Have you noticed those strange dots that are not always in the place they should? What are they? Here you will find out.
This week I decided to continue the list of main posts proposed for the site by writing about the punctuation system used by Visigothic script scribes. Not an easy topic to write about, or to read about, but I am sure that it will be useful.
(not) Following the rules
The punctuation system used in early and high Medieval Latin manuscripts essentially follows the Greek system based on the use of positurae – that is dots – to indicate the different parts of speech. If you are familiar with medieval manuscripts, both codices and charters, you must have seen these dots before, more often halfway up the body of the letters.
The interpretation of these signs as for their modern equivalence is not always easy since, as happened with the script and other manuscript features, it was the scribe who decided what signs to use and the meaning each of them should have. In other words, there was a basic normative system to indicate the different pauses used in speech. To mark them was crucial bearing in mind that the texts were read aloud, and thus it was very useful for the reader to be reminded of, basically, where to breathe. However, although it must be thought the scribes were taught to follow the traditional rules of punctuation, depending on how well were they trained, their cultural context and experience, the design and use of the dots varied.
One cannot be always sure of the type of pause the scribe meant to write, of that correspondence between the type of dot and its meaning, although what we can do, and in fact have done, is to list the designs of the signs themselves, leaving for a careful experienced reading to consider and interpret the value of the punctuation in a modern edition of the text.
Basic types of punctuation signs
Traditional scholarship has given different names to the dots used to mark pauses depending on their position in relation to the baseline of the text. Thus, these dots can be called:
- distinctio, when they are placed at the top of the text line;
- subdistinctio, for those placed at the bottom;
- and media distinctio, for those in an intermediate position within the text line.
It has also been attributed to each of these basic three types a modern equivalence. Hence:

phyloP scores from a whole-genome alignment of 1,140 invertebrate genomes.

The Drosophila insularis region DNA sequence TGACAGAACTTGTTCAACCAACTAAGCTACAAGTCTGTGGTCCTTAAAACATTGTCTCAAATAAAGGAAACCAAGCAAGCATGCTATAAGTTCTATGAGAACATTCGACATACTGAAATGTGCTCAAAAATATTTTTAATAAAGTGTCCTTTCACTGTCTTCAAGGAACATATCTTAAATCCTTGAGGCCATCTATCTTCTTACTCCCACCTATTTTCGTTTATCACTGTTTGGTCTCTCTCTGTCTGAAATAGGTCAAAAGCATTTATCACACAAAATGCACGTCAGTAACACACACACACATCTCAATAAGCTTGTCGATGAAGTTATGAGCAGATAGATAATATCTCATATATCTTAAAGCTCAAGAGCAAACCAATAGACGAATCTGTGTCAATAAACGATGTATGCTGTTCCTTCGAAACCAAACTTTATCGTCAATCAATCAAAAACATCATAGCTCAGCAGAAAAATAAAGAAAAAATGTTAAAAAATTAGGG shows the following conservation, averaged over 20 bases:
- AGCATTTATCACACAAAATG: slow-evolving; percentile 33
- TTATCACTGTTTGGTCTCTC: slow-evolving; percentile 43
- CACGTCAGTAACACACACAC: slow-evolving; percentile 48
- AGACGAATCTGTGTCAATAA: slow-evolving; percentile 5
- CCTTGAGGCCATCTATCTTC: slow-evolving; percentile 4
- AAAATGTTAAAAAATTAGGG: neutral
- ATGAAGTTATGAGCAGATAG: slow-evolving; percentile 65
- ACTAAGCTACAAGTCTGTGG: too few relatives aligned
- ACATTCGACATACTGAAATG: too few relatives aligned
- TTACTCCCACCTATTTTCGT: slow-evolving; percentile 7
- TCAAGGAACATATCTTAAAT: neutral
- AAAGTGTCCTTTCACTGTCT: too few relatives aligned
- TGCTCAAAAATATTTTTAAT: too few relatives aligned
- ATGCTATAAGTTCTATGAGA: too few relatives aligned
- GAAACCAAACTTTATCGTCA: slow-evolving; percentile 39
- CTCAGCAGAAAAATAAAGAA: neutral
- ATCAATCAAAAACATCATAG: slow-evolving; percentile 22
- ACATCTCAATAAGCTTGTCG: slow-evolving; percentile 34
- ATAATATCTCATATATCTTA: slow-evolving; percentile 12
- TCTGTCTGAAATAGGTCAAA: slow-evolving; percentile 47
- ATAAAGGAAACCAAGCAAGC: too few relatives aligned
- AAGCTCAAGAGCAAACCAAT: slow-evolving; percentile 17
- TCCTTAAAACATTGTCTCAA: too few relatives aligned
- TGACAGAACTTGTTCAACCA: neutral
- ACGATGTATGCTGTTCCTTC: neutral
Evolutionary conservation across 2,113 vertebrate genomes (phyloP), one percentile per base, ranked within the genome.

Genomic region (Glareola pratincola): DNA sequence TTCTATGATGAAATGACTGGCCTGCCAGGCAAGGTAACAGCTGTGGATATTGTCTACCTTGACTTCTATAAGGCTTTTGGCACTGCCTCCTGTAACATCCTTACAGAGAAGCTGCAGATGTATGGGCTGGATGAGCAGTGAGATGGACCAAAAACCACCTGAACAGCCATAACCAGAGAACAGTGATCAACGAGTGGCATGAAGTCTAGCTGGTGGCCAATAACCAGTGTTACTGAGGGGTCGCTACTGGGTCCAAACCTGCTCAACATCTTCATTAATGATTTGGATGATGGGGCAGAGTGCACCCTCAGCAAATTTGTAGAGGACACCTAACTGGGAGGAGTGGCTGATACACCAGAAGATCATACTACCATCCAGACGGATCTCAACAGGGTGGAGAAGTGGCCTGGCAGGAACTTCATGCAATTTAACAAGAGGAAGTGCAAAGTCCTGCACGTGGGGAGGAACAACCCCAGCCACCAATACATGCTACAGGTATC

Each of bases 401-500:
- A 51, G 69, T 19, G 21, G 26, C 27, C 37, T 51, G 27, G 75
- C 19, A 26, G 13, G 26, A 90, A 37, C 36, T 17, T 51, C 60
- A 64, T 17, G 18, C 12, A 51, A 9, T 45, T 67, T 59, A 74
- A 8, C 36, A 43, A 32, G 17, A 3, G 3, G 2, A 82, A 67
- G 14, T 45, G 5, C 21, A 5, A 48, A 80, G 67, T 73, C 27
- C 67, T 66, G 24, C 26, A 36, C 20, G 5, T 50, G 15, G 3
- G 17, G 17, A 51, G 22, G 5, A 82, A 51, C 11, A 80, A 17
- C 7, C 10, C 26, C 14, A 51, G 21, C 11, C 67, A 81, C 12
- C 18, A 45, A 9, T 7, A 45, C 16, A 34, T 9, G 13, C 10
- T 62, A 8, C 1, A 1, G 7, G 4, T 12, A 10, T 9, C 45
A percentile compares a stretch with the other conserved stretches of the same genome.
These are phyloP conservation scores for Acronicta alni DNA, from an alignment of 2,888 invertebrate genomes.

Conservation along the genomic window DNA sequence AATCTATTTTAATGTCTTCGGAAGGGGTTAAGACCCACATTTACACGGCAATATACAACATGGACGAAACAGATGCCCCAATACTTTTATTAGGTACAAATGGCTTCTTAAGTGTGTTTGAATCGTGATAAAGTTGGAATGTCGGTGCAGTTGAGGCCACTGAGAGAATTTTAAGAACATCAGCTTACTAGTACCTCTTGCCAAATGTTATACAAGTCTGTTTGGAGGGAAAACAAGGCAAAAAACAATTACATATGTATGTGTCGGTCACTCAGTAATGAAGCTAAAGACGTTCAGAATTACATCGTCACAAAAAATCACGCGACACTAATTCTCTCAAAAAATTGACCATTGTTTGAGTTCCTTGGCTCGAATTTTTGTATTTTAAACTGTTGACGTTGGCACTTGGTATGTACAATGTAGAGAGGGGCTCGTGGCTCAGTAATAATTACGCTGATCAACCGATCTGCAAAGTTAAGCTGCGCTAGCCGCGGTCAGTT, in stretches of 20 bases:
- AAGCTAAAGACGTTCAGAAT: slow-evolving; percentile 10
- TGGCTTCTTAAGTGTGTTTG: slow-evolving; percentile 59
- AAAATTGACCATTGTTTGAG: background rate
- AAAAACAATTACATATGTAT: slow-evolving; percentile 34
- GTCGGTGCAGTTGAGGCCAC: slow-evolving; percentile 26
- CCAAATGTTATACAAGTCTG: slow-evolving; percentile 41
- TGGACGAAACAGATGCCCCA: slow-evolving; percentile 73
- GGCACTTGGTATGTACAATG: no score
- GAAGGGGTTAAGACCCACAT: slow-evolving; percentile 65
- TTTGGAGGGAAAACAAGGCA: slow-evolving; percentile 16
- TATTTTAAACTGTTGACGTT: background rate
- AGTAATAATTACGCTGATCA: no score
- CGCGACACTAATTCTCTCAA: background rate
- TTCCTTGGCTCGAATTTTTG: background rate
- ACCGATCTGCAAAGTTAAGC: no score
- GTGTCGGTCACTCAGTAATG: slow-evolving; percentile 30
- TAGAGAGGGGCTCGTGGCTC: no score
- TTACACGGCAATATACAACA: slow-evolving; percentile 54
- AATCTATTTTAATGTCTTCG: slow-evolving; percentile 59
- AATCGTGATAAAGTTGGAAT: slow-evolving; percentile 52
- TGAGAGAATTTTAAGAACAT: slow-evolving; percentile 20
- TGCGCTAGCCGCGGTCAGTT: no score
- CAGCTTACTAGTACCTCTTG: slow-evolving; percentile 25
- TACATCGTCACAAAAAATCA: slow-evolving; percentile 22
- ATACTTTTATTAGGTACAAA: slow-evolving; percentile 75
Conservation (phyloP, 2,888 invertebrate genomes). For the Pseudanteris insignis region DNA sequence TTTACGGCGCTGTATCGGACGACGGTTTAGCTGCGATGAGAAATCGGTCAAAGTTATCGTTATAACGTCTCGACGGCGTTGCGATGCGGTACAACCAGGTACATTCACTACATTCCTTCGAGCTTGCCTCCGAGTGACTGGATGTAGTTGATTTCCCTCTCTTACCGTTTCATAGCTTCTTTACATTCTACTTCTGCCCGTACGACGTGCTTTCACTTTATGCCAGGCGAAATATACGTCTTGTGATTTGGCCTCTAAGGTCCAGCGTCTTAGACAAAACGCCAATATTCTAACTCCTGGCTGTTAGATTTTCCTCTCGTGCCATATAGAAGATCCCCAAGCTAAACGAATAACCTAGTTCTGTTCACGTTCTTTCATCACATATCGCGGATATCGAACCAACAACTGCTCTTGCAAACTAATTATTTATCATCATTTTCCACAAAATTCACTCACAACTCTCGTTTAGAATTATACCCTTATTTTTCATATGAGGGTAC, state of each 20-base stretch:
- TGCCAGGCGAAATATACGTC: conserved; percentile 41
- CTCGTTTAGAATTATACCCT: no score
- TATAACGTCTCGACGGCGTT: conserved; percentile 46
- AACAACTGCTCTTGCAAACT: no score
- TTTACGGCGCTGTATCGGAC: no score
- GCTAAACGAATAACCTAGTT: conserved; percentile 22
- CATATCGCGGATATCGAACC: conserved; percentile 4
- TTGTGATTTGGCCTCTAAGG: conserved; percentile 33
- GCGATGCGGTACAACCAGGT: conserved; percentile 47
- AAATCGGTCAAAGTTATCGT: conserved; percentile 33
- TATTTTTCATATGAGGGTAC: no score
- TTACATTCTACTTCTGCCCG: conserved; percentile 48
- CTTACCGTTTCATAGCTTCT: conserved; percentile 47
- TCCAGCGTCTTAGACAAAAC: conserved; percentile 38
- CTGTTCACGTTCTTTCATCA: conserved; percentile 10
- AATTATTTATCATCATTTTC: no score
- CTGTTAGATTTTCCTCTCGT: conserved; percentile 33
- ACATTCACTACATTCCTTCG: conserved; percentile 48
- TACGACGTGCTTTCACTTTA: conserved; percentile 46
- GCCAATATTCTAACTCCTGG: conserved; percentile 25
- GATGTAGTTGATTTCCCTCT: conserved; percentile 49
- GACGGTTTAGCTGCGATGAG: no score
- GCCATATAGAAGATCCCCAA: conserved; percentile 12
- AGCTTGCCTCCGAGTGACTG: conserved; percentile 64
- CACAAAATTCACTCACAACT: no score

- the distinctio seems to mark the end of a part of speech with complete sense equivalent to a sentence, thus corresponding to a period (longer pause);
- the subdistinctio splits different elements of a sentence, consistent with a comma (small pause);
- while the media distinctio or distinctio media seems to be a rhetorical punctuation allowing the reader to pause before completing the reading of a portion of text with complete sense, equivalent to a semicolon or colon.
But it is not as easy as that.
Punctuation in Visigothic script
Since the late eighth century, and therefore also in Visigothic script manuscripts, both codices and charters, as a result of a change in the methods of reading, this system of punctuation diversifies, developing multiple signs for which a modern equivalence is not always easy to find. Taking a quick look at the corpus of Visigothic script charters I work with, these are the most frequent signs used:
The first and second images correspond to a subdistinctio and to a distinctio media. Both are used very frequently, the second one also by some scribes to split the syllables of a word. Their modern correspondence will be a comma and a rhetorical pause as expected (minor pause). The problem comes with all the other signs.
A subdistinctio or media distinctio with a diagonal or S-like stroke above (that will be a punctus elevatus) more likely has the modern equivalent of a slightly heavier mark than a comma, although for some texts and some scribes we will understand it as a regular period.
The same modern meaning could be that of the next three images; a media distinctio or punctus followed by a stroke, a distinctio plus a comma or punctus versus, and a colon, that may correspond to a heavy comma, a colon, a semicolon or just to a period (thus, major pause). Finally, the last four images – colon plus S-like stroke or a comma on one side or above –, often followed by an uppercase letter, do tend to correspond to a long pause, our period.
In my experience, when the scribe used a punctuation mark comprising a colon plus a distinctio media arranged as a triangle he was marking a new paragraph and not just a regular period, for which he will more likely use a punctus versus (our semicolon) or a colon. Of course, there were also scribes who used just media distinctio for both minor and major pauses.
So, these are some brief notes about the punctuation system used by Visigothic script scribes. It is always confusing to work with punctuation in these type of manuscript sources because of the dissimilarities with our punctuation signs and because each scribe tends to use their own group of signs with, often, their own value. However, some scribes used very distinctive signs of punctuation that could help identify them in other manuscript sources, being thus their study meaningful from a paleographical point of view – besides their significance for editing purposes.
Some useful references:
- B. Bischoff, Paleografia latina. Antichità e medioevo, Padova 1992, 241.
- A. Millares Carlo, Tratado de Paleografía Española, Madrid 1932, 396.
- M.B. Parkes, Pause and Effect: An Introduction to the History of Punctuation in the West, Berkeley-Los Angeles 1993.
- J. Vezin, “La pounctuation du VIIIe au XIIe siècle”, in Mise en page et mise en texte du livre manuscrit, Paris 1990, 439-441.
- J. Vezin, “Le libre et la lectura dans le monde latin pendant le haut Moyen Âge”, in Actas de las Ias Jornadas de Historia del Libro y de la Lectura (Barcelona, 4-5 mayo 2006), Barcelona 2008, 27-48.
by A. Castro